The cat always brings her victims back to the house and parades them around to show off her victories over the local birds and mammals. Most of the times the birds are still alive so we expedite the suffering and give the cat the now dead “toy” back. Yesterday she brought a mouse in unharmed, and played with it for a while in the basement. I’m sure the mouse was acting in self-defence, but if you watch the video it looks like the mouse is playing back. Midway through the video, the mouse went up my leg and then ran off, disappearing into one of the basement rooms.
The morning after, we found their play-date had come to a tragic end for the mouse. Later in the morning, our cat started to bring back baby mice from outside, one by one, gently in her mouth and left them on the back doormat.
The cat’s new family.
I think the cat’s intent was to kill the mother to lay claim to the pups to keep as her own. It all started to make sense: we told her earlier last week that she was fixed and she’s been taking it kind of hard.
Ours is not dead, her behaviour just warrants the death penalty sometimes.
There seems to be a lot popping up in my life related to dead cats. Our little monster made her largest kill the other week. Not a sparrow, dove or the usual blue jay, but another cat. Being as she’s a runt and doesn’t stand a chance against the large tom she was plotting against on our front lawn, she didn’t kill him by hand (or is it paw?), but instead timed her pounce perfectly with a passing car. The tom ran scared into the car and a few thumps later, our cat was in the road inspecting her latest victim.
Jokes aside, it was sad to see someone’s pet mowed down by a car. The worst part was waiting for animal services to pick up the cadavre (catavre?). The assassination was on the Monday, and it wasn’t picked up until Friday. In the weather we’ve had lately, I don’t envy the poor worker who had to pick up the box we left next to our house.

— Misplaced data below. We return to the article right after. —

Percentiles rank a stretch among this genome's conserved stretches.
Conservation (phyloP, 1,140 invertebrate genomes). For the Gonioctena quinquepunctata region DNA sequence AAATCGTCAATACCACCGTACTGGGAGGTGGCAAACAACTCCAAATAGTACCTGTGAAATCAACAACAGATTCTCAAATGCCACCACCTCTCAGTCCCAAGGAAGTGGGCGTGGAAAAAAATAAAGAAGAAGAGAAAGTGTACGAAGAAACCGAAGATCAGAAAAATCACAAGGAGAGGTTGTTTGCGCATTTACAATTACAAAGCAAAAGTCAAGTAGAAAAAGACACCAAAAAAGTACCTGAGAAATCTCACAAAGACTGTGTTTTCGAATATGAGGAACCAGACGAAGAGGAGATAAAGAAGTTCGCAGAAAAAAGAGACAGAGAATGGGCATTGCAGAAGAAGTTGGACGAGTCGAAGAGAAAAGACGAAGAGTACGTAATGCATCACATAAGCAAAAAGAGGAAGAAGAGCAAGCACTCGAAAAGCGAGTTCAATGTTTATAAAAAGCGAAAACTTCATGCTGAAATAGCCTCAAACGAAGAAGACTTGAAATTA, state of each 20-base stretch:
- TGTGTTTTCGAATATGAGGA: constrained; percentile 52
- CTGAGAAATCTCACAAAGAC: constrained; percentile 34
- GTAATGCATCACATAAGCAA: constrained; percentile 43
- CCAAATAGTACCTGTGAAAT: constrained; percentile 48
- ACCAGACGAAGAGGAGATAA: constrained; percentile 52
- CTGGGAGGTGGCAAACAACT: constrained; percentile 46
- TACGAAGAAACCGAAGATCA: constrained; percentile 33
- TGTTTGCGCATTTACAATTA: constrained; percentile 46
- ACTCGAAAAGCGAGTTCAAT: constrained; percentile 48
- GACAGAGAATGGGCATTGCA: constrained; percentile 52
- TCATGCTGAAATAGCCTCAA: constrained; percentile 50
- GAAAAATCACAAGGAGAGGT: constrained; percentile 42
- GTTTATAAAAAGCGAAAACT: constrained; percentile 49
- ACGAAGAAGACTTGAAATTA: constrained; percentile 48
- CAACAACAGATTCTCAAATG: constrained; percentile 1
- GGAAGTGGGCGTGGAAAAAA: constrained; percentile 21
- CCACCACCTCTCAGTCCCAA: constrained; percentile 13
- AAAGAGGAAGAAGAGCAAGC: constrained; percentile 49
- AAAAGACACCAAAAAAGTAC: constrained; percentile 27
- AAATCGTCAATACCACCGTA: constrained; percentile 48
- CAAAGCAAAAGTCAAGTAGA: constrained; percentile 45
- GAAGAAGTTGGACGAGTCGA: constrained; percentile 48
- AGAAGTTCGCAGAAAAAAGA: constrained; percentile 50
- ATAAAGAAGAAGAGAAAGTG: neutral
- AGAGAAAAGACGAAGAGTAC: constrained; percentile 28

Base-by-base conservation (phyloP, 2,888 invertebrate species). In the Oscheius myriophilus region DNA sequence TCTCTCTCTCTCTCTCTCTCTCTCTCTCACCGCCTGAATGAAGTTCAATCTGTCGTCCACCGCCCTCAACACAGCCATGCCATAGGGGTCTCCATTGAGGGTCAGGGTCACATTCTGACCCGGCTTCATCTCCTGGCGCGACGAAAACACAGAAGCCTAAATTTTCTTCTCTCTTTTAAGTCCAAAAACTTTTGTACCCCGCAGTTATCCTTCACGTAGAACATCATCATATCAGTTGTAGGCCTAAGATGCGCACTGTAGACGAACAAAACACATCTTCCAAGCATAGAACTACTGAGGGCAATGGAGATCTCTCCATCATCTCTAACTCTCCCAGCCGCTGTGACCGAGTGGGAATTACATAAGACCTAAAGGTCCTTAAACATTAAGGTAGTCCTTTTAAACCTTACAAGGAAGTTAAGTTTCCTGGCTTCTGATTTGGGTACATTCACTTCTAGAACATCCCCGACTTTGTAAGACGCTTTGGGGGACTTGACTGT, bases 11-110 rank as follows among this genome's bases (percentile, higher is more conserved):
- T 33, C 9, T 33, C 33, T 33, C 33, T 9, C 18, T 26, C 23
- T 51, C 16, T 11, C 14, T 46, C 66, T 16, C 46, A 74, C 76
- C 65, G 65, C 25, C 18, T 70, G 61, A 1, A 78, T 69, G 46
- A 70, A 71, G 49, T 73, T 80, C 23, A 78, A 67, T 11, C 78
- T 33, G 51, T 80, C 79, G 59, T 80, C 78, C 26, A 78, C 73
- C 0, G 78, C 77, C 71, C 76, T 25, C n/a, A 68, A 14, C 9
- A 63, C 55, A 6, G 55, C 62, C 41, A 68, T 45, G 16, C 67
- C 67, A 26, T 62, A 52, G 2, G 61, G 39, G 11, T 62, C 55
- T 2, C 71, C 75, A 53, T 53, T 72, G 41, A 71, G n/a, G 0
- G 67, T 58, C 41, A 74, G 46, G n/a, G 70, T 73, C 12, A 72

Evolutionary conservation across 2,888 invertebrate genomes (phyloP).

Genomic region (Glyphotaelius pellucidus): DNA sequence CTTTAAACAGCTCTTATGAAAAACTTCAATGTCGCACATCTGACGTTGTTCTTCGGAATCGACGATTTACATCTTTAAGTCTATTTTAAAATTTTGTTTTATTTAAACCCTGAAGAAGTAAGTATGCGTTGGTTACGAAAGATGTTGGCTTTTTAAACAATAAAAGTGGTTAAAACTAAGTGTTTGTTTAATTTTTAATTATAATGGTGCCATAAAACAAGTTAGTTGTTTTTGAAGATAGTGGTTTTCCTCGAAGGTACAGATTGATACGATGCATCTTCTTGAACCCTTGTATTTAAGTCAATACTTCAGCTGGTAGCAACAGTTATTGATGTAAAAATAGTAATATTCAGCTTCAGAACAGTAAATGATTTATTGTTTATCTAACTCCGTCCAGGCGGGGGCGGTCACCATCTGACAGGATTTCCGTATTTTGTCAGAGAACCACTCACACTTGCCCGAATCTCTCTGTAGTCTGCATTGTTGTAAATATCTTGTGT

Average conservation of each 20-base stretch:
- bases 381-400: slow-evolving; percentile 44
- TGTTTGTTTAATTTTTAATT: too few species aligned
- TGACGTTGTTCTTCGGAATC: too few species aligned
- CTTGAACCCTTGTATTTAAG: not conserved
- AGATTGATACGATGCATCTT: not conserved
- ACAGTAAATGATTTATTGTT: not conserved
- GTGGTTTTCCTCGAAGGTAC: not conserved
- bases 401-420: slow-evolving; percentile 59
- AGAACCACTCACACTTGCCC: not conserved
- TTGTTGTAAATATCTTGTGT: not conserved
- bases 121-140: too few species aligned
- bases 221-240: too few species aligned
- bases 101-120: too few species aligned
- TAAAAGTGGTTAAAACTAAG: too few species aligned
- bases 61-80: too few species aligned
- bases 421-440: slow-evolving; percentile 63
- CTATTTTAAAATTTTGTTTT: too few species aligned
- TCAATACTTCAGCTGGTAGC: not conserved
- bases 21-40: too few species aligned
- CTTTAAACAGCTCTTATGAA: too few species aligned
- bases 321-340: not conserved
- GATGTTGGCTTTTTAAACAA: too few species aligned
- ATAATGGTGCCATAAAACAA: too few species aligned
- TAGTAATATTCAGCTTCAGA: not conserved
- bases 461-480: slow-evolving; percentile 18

I thought that maybe this was a time to apply the ideas behind Schrödinger’s cat, but once the fumes of rotten kitty developed I realized I couldn’t consider it dead and alive. It was most definitely dead.
Only reason I write this is because I happened to stumble upon this article about longevity, where the author ponders if he will outlive his cat.
The article is worth the read, but my experience is not worth going through.
Last Friday I was working from home and decided to release the dove that the cat decided to attack. A friend of ours was nice enough to bring us a proper cage the weekend before to keep it in. After a week of fattening it up for either release or dinner, it looked more likely to be enjoying a slightly less barbecued life. The only issue it seemed to struggle with after a week was an eye that was swollen shut. The cat must have swiped it across its face during their “game”. The winking eye helped solidify a name for the bird though: semi-colon.
Back to the release. I put the cage outside, opened the door and sort of expected it to peel out and race up to the skies. Nothing of the sort. It sat in the doorway for about twenty minutes and then decided to go back in for some food and water. Another hour or so later and it was in the garden flapping about and it eventually flapped its way out of our lives.
So there is either a winking mourning dove flying around our neighbourhood, or a satisfied cat that attacked one from its left side.
****Forgot to post this earlier. For anyone interested in cooking up some mourning doves, here is a really tasty looking recipe: http://www.grit.com/Arrows-and-Minnows/Game-Recipes-A-Dove-Recipe-for-the-Grill.aspx
Well not really a new chicken, and not really a bird we were expecting to keep. This morning I noticed the cat with her first (as far as we know) kill. When I walked up to congratulate her, I quickly took back my high-fives and “booyahs” as she hadn’t killed our new friend, the dove. At first glance it didn’t look too bad, no blood, nothing hanging off or twisted in the wrong direction so I took it off the cat.
I thought the eyes looked pretty. The cat thought they looked delicious.
After carrying it around for a while and calming it down I decided to let it go, to soar back up to the heavens, to sing its song once again….ah shit, can’t fly still. With the epic release spoiled by its injuries, I picked it up again and created a temporary home for it on the patio where is can rest up away from hungry cats and people trying to get it to fly.
I don't think we'll be eating this bird, so does anyone have any ideas for a name?
I’ll keep you posted on how it’s doing. Hopefully it’ll mend and be on its way.
The message below is not authored by me, nor is the idea of celebrating the birthday of such an evil little animal. Must say though, I’d miss her if she was gone. The following from my long suffering wife:
“Happy 1st birthday* Gia!
*approximate date estimated by vet
A year ago she was a hissy runt from a feral litter with a nasty eye infection. Today, Gia is a diminutive, anti-social cat with nasty stink eye.
Aside from ice cream sandwiches and tuna juice, she also shares our passion for home grown delicacies, such as this cat grass.
This will be her first summer at our house with full run of the garden. We have high hopes of her terrorizing the squirrels that routinely dig up our plants. She’s been perfecting her ambush technique.”
So there you have it. The cat is older.